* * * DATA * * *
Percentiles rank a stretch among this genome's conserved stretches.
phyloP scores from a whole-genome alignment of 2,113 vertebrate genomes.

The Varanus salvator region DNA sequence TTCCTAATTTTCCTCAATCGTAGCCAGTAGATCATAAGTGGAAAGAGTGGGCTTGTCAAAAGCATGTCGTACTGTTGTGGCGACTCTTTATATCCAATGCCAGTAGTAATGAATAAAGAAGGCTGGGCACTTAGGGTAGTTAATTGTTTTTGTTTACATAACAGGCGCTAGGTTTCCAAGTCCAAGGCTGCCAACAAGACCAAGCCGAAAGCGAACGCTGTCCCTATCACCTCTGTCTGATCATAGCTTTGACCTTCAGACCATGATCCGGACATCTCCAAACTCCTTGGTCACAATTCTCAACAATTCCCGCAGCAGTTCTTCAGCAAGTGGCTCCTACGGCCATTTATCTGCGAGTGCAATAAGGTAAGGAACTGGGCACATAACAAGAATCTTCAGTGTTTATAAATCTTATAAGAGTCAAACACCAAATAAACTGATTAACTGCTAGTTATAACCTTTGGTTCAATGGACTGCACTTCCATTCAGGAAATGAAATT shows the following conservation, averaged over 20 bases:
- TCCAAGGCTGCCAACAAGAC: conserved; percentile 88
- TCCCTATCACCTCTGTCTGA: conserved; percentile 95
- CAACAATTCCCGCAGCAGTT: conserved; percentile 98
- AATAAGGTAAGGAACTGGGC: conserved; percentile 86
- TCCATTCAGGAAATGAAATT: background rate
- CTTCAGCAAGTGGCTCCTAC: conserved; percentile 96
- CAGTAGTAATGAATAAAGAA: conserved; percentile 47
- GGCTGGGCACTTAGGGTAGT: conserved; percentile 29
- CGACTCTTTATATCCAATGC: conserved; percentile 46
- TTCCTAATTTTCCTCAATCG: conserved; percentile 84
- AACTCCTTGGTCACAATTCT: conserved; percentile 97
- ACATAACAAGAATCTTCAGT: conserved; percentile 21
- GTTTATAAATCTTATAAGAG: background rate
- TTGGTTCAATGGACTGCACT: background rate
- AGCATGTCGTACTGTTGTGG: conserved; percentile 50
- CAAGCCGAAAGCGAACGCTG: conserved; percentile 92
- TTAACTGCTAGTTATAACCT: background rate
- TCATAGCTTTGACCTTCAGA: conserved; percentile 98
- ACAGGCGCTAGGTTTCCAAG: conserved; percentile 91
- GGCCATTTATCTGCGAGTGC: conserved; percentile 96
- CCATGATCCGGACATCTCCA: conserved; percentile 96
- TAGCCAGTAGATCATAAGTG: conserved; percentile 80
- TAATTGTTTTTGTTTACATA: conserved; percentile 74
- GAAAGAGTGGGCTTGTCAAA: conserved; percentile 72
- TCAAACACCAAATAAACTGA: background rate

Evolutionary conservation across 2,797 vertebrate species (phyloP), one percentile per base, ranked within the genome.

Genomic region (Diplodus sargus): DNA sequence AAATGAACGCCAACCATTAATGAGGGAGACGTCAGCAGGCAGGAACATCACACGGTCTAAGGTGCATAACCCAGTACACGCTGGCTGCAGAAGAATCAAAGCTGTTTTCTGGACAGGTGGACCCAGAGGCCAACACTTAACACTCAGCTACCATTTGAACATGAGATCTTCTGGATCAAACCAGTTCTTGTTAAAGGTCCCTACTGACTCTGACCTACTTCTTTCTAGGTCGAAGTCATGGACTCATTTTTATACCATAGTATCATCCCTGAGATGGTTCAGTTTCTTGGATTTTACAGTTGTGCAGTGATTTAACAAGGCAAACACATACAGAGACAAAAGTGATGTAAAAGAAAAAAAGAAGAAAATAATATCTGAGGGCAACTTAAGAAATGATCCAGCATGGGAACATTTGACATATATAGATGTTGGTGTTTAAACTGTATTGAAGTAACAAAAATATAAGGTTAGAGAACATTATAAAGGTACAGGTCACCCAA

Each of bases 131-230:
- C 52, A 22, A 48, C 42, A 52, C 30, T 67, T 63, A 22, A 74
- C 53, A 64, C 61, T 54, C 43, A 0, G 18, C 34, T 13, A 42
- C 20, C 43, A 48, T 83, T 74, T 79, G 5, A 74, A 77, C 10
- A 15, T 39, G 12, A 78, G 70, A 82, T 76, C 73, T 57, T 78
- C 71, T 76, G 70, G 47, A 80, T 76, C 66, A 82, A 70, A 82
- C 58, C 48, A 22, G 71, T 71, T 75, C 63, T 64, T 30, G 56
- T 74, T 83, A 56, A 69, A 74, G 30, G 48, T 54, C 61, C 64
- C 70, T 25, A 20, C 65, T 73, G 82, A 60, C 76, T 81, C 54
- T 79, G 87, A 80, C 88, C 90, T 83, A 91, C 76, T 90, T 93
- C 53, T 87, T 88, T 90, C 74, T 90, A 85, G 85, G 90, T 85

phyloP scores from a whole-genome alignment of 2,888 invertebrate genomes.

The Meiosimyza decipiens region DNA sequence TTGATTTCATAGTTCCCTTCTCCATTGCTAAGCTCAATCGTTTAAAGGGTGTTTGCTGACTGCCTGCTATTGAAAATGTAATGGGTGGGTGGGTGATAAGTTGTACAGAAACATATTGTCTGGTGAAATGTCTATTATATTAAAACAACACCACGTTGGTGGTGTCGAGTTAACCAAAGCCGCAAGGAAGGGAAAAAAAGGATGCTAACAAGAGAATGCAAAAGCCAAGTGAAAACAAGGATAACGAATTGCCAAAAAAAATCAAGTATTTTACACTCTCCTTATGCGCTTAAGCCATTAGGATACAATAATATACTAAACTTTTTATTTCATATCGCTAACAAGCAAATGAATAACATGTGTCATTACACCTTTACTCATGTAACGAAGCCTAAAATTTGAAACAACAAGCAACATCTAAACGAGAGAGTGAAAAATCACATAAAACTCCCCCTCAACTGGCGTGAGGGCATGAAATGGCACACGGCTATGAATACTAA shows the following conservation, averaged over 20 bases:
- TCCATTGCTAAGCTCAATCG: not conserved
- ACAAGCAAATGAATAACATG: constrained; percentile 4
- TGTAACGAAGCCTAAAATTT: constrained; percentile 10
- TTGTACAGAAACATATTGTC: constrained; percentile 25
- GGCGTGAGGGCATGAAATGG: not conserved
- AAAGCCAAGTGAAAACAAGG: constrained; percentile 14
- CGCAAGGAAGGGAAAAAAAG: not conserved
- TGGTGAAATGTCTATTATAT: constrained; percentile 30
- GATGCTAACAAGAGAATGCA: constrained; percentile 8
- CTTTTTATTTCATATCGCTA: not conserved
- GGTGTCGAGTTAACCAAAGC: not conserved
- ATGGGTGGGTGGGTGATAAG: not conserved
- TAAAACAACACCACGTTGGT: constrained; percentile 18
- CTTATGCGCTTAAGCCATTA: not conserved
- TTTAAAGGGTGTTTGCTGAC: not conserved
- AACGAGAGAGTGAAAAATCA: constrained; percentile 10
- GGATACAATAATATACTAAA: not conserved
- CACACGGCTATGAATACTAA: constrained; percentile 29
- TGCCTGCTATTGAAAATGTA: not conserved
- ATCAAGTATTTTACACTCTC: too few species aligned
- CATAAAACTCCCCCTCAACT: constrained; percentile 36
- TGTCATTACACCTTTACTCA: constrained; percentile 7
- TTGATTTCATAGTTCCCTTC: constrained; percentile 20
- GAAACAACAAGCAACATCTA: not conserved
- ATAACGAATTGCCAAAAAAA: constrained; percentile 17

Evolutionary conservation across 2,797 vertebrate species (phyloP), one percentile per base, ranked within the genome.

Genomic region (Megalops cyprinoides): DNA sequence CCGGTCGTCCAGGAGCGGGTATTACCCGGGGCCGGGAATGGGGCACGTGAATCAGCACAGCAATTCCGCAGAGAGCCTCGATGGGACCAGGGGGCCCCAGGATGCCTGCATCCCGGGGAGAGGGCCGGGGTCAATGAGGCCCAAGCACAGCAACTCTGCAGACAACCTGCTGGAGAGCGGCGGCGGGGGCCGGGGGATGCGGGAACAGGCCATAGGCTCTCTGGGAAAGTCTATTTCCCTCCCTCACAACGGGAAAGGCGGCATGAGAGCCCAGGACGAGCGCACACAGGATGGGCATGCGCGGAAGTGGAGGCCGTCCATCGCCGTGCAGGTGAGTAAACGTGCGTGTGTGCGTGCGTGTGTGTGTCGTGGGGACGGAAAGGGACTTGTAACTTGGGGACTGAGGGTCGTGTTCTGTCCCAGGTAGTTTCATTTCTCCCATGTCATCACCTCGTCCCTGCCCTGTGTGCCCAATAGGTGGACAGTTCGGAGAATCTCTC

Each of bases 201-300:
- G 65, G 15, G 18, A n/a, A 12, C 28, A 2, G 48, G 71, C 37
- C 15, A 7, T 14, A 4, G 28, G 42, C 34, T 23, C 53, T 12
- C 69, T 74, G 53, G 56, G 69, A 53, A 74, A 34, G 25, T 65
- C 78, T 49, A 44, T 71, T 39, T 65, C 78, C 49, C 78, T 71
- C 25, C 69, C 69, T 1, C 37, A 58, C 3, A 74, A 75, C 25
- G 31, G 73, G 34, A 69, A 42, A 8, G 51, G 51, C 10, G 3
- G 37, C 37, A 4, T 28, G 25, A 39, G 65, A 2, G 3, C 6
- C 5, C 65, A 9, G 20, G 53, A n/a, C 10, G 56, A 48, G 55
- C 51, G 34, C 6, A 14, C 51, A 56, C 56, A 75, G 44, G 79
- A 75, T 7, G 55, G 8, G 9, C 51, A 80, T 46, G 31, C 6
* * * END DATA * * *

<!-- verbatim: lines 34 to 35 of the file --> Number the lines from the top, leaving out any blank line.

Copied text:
- C 20, C 43, A 48, T 83, T 74, T 79, G 5, A 74, A 77, C 10
- A 15, T 39, G 12, A 78, G 70, A 82, T 76, C 73, T 57, T 78